fear the Lord. The Root; that is to say, S E R M. the first Ground and Principle, the first II. Capacity and Disposition to receive Religious Truths ; that which makes the Mind susceptible and apt to apprehend them; that which makes them easy and pleasant to be understood. For Wisdom Wisd. vi. goeth about, seeking such as are worthy of 16,17,14: ber; he jbewerb berself favourably unto them in the Ways, and meeteth tbem in eve-' ry thought: For the very true Beginning of ber, is the desire of Discipline ; And wbofo feeketh ber early, Mall have no great travel, for be shall find ber fitting at bis Doors. -"

FURTHER ; as a virtuous Disposition of Mind is the best preparative for beginning the Study of Religion ; fo Practise and Experience in the course of a Virtuous Life and in the Obedience of God's Commands, is in continuance the best information and perpetual improvement of a man's Understanding and Judgment in the Knowledge of Divine Truths. He that keepeth the Law of the Lord, getteth the Understanding thereof, says the wise San of Sirach; and the perfection of the Fear of the Lord, is Wisdom, Eccluf. xxi. 11. E



Serm.vil men understand not judgment ; but they

II. that seek the Lord; understand all things, M Prov. xxviii. 5. He that practises what

he knows, improves his Knowledge con-
tinually by that Practise; and by Actions,
even more than by Speculation and Stu-
dy, is the. Understanding of practical
Truths inlarged. In the common Affairs,
of the present Life, 'tis obvious that Men
of Business, Experience and Diligence,
are generally much better Judges in their
proper Employments, than Others who for
Parts and Learning may perhaps in other
respects be esteemed much superior. And
so it is likewise in Matters of Religion.
Not the Wise and Crafty, not the learned
and profound, not the subtle Arguers in
Speculation and Dispute, are the best In-
structors in the Duty of a Christian ; but,
in these matters, rather the mouth of the
Just, (fays Solomon,) bringeth forth Wife
dom, and the Lips of the Righteous knowo.
what is acceptable, Prov. x. 31, 32, There
is a Spirit and a Life in the Discourse of a
Righteous Man, proceeding from the Sin-,
cerity of an Upright Heart; which no
Skill nor Art can imitate. There is a
Knowledge and Discernment arising from.



virtuous Practises which another man S erm? cannot learn from him that has it, but II. by going himself and doing likewise. The Pure in Heart fee God bere, as well as hereafter, after another manner, than vi. tious and profane · Philosophers argue about him. And as, with regard to worldly - Employments, men of Parts and Learning can dispute and contend about them, without understanding them; but Those only are truly skilful, who have exercised themselves in the Practice of the particular Imployments : So in Religion, there is no man truly wise and knowing, but he that has lived like a Christian, instead of difputing about it. When some of the Jews, moved with the Wisdom and Excellency of our Saviour's Discourses; believed on him by a sudden Impulse of unexperienced Affection ; our Saviour, knowing the Weakness of the Ground of their Faith, said unto them, If ye continue in my Word, then y e hall know the Truth, and the Truth pall make you free, St Joh. viii. 31; free, from the slavery of unreasonable Lufts and Paffions; free, from the Darkness of Ignorance and Errors. The Wife shall understand.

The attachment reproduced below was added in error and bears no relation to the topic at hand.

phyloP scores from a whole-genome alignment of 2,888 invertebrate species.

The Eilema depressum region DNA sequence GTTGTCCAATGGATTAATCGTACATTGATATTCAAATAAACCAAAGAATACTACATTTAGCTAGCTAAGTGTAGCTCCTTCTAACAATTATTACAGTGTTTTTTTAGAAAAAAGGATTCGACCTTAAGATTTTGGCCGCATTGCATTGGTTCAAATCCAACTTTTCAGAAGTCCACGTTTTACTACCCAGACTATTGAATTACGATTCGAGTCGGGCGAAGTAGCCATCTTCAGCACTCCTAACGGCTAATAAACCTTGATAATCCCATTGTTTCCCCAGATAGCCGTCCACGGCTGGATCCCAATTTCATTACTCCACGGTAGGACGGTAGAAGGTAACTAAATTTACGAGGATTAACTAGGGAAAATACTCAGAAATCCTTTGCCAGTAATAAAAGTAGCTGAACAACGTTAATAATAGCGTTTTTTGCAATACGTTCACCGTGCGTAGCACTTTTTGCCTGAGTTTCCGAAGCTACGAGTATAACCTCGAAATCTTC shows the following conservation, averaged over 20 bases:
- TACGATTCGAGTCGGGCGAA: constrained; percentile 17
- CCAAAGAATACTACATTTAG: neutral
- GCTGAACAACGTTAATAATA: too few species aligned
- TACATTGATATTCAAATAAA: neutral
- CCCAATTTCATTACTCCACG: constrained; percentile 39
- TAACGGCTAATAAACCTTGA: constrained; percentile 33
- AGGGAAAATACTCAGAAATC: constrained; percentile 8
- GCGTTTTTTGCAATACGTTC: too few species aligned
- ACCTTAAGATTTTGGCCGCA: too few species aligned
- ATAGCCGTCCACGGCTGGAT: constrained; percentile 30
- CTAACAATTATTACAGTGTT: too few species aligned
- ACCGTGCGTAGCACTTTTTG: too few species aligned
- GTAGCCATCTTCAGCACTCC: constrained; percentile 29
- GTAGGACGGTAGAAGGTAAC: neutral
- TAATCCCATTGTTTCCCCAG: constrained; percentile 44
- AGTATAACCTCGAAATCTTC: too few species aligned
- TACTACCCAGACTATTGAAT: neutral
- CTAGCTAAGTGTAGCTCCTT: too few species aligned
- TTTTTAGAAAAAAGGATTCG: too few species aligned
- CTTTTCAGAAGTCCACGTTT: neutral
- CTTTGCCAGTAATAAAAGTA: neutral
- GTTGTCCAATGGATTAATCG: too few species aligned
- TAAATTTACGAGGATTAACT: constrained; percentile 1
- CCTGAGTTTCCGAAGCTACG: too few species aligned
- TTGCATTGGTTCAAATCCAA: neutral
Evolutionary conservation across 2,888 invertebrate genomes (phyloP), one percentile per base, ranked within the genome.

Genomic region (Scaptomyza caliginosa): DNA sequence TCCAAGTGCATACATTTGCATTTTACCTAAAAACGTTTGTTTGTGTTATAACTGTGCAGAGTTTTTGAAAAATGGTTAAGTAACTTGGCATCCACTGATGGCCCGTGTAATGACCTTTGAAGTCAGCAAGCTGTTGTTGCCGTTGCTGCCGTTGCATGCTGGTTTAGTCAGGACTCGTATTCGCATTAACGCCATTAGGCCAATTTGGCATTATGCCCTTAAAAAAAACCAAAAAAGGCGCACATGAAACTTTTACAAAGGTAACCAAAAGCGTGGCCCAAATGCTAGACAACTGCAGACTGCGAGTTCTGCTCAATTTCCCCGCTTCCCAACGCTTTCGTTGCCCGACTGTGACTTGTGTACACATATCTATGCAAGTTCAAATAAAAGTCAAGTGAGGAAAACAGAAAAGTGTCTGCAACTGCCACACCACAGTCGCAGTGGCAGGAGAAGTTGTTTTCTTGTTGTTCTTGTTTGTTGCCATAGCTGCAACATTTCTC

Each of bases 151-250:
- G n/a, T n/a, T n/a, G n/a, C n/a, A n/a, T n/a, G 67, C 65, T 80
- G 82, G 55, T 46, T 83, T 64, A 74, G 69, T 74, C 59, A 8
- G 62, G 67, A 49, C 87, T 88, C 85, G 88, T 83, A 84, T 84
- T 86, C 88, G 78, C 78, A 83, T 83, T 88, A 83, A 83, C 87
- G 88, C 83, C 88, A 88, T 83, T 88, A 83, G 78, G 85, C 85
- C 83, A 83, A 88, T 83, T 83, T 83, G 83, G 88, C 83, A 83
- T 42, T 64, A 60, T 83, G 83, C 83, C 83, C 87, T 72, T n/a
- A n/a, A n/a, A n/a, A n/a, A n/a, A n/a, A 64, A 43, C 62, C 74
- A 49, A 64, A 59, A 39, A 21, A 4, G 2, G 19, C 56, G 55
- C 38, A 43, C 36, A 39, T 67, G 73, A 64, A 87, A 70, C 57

SERM. On the contrary, in the Nature of ViII. tious Inclinations, and in the Practise of

all Wickedness, there is something necesarily repugnant, something that in the na: ture of things will be a hindrance and impediment to a right. Understanding in matters of Religion None of the Wicked Shall understand. A vitious Difpofition blinds mens Eyes, corrupts their Principles, and subverts their Judgment; it causes, that men have Eyes and lêe not, Ears and bear not, Understandings and yet do not understand. They become vain in their Imaginations, as St Paul expresses it, Rom. i. 21. and their foolish beart is darkned. They have a reprobate mind, Rom, i. 28. The Word in the original signifies, an injudicious mind; a mind despoiled of its right: Judgment, and of its natural Power of difcerning. They have, as the

fame Apostle elsewhere elegantly describes Eph iv. them, their Understandings darkned, -be

cause of the Blindniefs of their Hearts. A Person in this state ; 'the natural man, as St Paut calls him ; (fo: we render the Word, "I Cor. ii. 14. but it ought to be translated, the Sensual man). a man wholly taken up with the Cares and Pleasures



of the present Life ; fuch a one receiveth SE R M. not the things of the Spirit of God, he un. II. derstands them not; has no relish of them." for they are foolishness unto him ; neither can be know them, because they are fpiritually difcerned : spiritually discerned ; i. e. discerned by Those only, who have Faculties to discern them with ; by Thole, whole Minds are not blinded with the Love of Wickedness. . St John gives us an emphatical Instance of This in one particular. Vicę, that of Hatred or Malice'; which whosoever is addicted to, he tells us is no more capable of une derstanding the Doctrine of the Gospel that Doctrine of Love and universal Charity, than a man whose Eyes are shut, is able to discern the Light: He that hateth his Brother, is in darkness, and walketh in darkness, and knoweth not wbither be goeth, because that Darkness bas blinded bis Eyes, 1 Joh. ii, 11. No Words can express in a more lively and emphatical manner, than this Description does, the incredible stupidity of such Christians as think they do God good Service by persecuting one another, and expect to propagate the peaceable and charitable


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